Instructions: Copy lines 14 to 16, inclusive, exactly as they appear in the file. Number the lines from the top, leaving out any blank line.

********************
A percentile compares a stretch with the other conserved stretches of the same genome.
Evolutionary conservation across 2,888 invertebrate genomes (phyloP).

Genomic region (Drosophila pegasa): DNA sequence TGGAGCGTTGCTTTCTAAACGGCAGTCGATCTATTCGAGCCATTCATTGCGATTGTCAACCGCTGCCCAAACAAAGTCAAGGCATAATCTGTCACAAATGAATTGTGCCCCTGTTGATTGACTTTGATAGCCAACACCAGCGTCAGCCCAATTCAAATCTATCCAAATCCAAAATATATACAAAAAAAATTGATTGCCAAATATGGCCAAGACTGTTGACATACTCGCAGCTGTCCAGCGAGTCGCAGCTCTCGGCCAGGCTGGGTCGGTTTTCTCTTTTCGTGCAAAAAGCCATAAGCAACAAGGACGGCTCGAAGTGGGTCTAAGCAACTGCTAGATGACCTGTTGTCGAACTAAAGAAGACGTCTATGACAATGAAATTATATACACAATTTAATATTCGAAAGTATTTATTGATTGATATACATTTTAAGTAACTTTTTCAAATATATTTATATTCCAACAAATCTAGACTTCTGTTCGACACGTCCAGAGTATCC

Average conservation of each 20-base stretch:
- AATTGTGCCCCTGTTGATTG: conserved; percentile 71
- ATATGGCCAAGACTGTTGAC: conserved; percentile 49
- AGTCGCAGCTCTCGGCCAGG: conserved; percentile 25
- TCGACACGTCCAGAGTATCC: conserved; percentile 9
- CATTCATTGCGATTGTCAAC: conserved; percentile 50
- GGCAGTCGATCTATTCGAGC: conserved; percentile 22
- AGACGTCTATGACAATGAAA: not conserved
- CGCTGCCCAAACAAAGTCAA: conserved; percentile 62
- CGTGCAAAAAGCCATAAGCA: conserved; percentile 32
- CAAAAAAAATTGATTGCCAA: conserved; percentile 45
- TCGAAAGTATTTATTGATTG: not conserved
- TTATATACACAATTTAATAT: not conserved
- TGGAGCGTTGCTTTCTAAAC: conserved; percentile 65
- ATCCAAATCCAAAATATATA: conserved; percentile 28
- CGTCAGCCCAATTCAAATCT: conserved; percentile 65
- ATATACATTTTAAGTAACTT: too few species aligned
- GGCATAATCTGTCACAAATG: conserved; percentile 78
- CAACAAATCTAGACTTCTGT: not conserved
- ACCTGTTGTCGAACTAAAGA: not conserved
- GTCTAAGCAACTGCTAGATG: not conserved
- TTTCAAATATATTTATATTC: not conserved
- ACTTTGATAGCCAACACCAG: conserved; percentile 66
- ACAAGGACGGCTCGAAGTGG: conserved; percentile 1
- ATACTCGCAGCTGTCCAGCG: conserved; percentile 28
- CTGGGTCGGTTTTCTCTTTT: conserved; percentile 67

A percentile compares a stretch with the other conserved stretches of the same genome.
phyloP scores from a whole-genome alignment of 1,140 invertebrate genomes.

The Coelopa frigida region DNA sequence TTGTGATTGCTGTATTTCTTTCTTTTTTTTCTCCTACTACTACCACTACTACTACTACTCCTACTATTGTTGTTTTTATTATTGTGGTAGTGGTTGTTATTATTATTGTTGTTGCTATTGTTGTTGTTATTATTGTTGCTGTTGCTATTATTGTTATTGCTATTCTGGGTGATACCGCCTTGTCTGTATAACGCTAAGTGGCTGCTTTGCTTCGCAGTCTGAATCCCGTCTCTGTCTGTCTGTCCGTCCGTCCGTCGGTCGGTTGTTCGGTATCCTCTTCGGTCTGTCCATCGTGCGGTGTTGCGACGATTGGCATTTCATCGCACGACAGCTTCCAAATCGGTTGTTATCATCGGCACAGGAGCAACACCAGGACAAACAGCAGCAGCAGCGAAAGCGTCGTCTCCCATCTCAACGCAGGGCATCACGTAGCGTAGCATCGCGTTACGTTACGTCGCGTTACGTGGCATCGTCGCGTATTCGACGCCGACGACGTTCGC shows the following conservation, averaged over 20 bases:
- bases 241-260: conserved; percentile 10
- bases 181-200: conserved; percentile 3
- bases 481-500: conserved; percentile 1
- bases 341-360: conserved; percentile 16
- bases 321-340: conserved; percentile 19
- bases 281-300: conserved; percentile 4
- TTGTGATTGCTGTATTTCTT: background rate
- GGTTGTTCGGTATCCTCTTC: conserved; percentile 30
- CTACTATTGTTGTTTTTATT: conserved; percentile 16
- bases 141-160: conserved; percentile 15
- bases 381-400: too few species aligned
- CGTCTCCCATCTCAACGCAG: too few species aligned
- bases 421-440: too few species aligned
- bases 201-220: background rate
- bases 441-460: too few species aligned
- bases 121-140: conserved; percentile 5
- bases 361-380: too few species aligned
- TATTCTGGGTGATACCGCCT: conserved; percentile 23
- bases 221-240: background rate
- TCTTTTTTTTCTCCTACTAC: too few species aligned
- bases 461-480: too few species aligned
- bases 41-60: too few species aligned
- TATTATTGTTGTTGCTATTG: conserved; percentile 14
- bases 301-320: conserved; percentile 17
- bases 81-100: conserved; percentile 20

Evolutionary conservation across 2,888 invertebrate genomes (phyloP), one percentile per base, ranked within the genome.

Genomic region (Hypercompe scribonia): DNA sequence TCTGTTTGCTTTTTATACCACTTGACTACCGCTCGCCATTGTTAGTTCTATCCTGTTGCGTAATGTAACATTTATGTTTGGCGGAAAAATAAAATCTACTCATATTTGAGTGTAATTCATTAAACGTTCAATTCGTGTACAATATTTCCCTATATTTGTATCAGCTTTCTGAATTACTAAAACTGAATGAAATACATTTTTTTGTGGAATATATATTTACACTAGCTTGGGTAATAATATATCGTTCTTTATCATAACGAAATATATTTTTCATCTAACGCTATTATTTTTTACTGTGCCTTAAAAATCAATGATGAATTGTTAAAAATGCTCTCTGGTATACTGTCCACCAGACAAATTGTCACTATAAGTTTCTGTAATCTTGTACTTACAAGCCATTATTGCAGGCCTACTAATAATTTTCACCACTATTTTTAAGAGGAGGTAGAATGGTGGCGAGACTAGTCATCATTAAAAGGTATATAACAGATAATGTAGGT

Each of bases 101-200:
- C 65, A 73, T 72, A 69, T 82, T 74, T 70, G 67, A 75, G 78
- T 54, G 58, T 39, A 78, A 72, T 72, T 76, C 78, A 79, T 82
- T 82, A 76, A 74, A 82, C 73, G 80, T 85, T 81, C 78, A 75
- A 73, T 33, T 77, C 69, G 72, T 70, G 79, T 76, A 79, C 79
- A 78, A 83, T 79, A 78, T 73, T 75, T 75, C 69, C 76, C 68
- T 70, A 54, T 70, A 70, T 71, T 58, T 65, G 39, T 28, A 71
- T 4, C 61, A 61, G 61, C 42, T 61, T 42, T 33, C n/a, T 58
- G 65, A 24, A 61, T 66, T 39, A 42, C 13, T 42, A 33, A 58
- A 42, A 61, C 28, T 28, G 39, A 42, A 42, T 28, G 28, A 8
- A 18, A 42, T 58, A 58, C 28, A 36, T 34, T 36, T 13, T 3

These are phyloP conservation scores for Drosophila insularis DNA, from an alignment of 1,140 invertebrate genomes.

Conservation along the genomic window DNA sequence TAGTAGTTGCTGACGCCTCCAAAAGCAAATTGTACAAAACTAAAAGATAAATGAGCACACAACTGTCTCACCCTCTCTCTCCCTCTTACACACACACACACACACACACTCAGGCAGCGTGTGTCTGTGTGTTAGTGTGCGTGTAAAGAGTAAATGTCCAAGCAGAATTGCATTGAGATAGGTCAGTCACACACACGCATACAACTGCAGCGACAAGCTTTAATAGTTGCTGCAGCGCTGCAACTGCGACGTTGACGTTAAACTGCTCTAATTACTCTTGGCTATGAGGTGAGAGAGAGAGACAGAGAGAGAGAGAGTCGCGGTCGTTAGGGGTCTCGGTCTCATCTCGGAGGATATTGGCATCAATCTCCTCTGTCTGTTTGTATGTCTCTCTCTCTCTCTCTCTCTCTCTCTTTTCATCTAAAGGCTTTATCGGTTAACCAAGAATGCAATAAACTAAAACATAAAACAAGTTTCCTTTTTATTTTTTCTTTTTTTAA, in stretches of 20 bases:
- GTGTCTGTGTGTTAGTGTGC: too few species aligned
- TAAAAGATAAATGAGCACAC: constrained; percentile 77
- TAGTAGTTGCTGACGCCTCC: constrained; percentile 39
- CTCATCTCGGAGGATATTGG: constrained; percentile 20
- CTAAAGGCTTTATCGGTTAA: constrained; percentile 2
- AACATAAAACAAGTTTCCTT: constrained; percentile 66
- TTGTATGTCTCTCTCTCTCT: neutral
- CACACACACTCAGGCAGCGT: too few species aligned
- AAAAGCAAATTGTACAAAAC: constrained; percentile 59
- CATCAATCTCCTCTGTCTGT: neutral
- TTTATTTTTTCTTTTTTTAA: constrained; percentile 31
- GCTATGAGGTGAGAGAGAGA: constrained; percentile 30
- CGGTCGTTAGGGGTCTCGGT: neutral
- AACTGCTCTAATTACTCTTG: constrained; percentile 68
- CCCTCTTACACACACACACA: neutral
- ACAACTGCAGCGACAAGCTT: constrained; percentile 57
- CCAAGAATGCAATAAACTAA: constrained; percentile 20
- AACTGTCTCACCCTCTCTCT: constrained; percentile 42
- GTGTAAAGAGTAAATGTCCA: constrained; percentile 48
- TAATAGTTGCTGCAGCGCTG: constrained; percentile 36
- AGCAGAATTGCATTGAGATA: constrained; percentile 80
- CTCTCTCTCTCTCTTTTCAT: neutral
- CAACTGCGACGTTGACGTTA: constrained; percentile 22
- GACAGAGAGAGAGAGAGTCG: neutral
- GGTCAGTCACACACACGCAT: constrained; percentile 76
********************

- CAAAAAAAATTGATTGCCAA: conserved; percentile 45
- TCGAAAGTATTTATTGATTG: not conserved
- TTATATACACAATTTAATAT: not conserved